I'd love for someone to please explain to me how in the world the 15th-ranked team in the nation had just two players honored for their play in a mediocre mid-major league. The CAA unveiled its 2012–13 all-conference teams on Wednesday night and Elena Delle Donne and Lauren Carra were the only Hens who received recognition.
Mind you, Delaware has won 39 consecutive conference contests, including all 18 they played this year. Yes, a large part of the reason for this is the presence of Delle Donne—indisputably one of the two best players in the country—but you don't win that many straight games in the league with just one player.
Delle Donne was named to the all-defensive team, the overall first team and as the conference's player of the year—three things that were never in any doubt. Carra was placed on the second team thanks to her lights-out perimeter defense and her 11 points and 5.5 rebounds per game.
But what about Danielle Parker? All she did was put up nine points, nine rebounds and one steal per contest on the season. If that wasn't enough to deserve recognition, she also spent the entire year shutting down the opponents' best inside scorers.
Evidently, the league's media and coaches felt that was not good enough. Somehow fifth-seeded Northeastern, who UD destroyed twice during the campaign, had more all-conference performers (with three) than the Hens, and sixth-seeded William & Mary, who Delaware handled in Williamsburg, had just as many.
Something seems off there.
It marks the second consecutive snub for Parker. The fifth-year senior was shockingly left off of all three teams a season ago as well. That slight hurt Parker, and she spoke openly last week about how much being recognized this year would mean.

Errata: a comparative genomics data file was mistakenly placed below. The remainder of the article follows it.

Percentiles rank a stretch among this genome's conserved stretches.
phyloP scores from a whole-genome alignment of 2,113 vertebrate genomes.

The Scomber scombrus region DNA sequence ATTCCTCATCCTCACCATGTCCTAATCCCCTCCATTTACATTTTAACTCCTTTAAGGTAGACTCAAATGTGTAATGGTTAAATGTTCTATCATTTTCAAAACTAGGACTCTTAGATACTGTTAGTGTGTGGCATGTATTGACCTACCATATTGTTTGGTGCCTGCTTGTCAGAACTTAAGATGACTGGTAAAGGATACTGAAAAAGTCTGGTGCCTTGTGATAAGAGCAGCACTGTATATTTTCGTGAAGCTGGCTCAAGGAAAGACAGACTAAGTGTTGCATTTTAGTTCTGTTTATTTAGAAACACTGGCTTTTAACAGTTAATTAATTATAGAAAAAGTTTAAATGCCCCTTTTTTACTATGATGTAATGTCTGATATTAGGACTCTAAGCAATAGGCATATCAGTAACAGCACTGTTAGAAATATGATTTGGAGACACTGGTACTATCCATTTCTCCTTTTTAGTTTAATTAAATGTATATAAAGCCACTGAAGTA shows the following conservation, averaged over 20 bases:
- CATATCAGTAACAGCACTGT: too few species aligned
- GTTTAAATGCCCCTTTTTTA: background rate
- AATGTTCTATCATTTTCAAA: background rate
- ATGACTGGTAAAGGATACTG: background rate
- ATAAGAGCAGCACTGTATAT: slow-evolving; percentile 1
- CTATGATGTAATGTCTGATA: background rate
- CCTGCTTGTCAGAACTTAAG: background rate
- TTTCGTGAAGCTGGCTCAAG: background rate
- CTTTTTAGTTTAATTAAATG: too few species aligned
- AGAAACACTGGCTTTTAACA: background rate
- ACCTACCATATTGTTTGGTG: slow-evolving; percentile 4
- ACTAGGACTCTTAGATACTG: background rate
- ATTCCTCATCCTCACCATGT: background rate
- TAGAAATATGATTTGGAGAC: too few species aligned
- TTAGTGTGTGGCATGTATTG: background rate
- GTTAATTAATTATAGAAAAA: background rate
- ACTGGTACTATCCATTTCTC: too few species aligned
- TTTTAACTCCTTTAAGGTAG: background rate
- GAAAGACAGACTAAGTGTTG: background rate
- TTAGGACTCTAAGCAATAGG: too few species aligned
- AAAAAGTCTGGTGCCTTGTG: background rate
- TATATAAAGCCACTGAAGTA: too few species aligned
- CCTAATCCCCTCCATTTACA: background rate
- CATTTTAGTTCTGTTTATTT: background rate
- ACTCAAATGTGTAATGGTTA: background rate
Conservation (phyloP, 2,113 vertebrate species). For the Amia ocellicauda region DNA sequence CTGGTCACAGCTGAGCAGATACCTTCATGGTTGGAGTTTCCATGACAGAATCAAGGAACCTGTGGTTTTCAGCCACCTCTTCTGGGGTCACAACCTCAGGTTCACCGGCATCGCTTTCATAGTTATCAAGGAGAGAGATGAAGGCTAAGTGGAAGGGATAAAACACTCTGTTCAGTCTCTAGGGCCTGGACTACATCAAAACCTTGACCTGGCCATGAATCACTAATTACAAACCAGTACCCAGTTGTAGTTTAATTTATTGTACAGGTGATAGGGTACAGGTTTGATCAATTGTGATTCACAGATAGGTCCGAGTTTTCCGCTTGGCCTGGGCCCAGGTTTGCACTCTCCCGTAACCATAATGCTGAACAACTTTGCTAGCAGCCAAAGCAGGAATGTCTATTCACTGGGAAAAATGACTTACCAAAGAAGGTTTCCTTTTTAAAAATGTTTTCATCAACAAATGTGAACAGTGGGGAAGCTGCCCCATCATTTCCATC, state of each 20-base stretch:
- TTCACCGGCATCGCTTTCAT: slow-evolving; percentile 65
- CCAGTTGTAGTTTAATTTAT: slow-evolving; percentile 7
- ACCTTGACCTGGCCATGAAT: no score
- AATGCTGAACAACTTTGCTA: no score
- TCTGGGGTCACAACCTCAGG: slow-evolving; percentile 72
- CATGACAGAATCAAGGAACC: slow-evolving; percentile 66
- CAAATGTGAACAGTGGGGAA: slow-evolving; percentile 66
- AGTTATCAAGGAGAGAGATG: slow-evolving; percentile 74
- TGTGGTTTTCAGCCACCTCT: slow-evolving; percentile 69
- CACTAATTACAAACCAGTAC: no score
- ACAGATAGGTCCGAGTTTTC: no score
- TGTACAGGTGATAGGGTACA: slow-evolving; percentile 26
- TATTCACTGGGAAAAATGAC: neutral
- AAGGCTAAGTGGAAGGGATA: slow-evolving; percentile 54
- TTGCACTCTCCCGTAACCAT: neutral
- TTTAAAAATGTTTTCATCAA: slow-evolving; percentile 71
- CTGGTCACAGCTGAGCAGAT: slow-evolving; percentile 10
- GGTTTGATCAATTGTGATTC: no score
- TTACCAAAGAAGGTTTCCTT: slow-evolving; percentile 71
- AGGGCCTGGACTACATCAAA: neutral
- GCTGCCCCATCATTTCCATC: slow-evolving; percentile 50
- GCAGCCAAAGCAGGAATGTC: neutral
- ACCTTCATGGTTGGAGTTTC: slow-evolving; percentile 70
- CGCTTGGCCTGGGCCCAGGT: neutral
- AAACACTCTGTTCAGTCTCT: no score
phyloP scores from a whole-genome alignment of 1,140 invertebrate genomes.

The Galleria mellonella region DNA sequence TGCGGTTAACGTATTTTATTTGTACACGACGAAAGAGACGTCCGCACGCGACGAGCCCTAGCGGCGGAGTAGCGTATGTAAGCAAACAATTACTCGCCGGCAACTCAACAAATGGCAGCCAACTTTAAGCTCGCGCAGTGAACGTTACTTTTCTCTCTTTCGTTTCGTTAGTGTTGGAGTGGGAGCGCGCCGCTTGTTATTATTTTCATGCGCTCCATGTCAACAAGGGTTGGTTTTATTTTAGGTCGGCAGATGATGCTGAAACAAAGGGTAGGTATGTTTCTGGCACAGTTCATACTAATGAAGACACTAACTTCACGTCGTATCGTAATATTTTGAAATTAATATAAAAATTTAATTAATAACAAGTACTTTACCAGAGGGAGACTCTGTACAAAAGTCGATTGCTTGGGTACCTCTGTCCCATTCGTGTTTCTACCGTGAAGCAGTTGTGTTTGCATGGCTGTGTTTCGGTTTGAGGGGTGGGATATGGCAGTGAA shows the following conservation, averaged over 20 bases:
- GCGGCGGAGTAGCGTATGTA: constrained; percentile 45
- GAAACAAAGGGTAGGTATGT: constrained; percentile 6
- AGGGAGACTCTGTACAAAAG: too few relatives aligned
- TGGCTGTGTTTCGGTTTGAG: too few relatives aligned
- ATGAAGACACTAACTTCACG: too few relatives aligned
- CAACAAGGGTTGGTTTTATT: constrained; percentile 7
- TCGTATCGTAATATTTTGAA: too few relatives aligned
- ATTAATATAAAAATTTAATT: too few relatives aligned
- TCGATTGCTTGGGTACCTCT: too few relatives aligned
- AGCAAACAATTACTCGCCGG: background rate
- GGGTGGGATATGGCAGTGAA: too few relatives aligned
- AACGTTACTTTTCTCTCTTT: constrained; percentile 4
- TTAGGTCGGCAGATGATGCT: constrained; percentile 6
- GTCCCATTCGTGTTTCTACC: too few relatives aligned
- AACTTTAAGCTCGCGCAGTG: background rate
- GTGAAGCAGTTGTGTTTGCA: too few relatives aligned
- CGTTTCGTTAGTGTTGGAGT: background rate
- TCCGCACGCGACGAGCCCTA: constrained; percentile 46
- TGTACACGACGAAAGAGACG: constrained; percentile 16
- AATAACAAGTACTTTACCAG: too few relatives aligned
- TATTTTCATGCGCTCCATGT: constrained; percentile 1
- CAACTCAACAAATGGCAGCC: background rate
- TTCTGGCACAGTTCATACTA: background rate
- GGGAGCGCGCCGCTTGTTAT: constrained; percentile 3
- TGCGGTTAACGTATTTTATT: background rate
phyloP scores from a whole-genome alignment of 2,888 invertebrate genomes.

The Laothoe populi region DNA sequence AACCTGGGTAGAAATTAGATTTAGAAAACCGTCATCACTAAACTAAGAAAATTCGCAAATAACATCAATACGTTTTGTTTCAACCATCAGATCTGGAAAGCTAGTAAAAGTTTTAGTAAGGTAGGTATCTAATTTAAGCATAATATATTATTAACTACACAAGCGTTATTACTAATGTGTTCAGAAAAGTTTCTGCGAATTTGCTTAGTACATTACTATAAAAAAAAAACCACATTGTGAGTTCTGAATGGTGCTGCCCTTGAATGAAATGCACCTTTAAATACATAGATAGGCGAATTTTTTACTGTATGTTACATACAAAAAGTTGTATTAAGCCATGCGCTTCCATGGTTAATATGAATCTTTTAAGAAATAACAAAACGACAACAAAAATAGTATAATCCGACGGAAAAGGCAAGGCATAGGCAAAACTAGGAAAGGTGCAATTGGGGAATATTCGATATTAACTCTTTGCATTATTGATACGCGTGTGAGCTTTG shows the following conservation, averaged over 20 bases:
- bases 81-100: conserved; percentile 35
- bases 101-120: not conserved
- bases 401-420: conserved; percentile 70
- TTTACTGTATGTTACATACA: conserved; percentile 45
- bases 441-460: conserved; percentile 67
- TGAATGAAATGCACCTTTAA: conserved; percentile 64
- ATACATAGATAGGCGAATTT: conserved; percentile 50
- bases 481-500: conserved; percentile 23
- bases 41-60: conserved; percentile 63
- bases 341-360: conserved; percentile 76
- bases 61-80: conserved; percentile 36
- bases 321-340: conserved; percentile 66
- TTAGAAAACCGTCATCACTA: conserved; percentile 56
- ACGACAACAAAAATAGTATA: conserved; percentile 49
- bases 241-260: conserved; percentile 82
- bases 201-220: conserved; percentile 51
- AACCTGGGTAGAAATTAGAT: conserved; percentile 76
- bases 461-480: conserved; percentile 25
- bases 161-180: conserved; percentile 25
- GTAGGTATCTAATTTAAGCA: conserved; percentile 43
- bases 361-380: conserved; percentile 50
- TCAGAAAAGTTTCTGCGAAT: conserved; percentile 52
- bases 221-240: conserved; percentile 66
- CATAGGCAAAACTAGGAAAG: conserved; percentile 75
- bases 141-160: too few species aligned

"You can't control it so you don't worry about it, but it certainly would mean a lot to have your hard work honored," Parker said in the days leading up to Senior Night. "It's been a long journey so hopefully it will end with some recognition from conference. That'd be a great way to finish [my career] off."
She will have to settle for being the third-best player and backbone of a team that just won back-to-back regular season championships. She shouldn't have to though.
Also incredible was the fact that Kayla Miller did not win the Dean Ehlers Award for leadership and service. A four-time nominee, the Delaware native was beaten out by Drexel guard Hollie Mershon.
Now, Mershon's gesture to make t-shirts in honor of the Newtown shooting victims was inspired. It was a heart-warming and incredibly selfless act. Also, I should point out that I'm not around Drexel's team enough to accurately evaluate how much the first-year nominee's leadership means to the Dragons.
I do spend an awful lot of time around UD though, and I can say with 100 percent certainty that Miller's impact on the Hens is profound. Her head coach Tina Martin calls Miller her fifth assistant coach. You can't go to a practice or a shoot around without hearing Miller's voice echoing through the gym in support of her teammates.
From a community service standpoint, even the vast space of the World Wide Web doesn't allow enough room to list everything she does.
I've personally seen Miller visit hospitals, volunteer with Special Olympics, read to children and work with cancer survivors at Kay's Camp. She has time for any fan who needs anything, and she does it all without seeking attention.
In my opinion, she was robbed. But then again, so was Parker and the Delaware program as a whole. The Hens have dominated the league for three straight years, but you'd never know it if you attended Wednesday's CAA banquet.
I have a funny feeling the rest of the league is about to have it hammered home again during the conference tournament this weekend. The Hens are far too classy to ever admit it, but they have a little extra motivation now.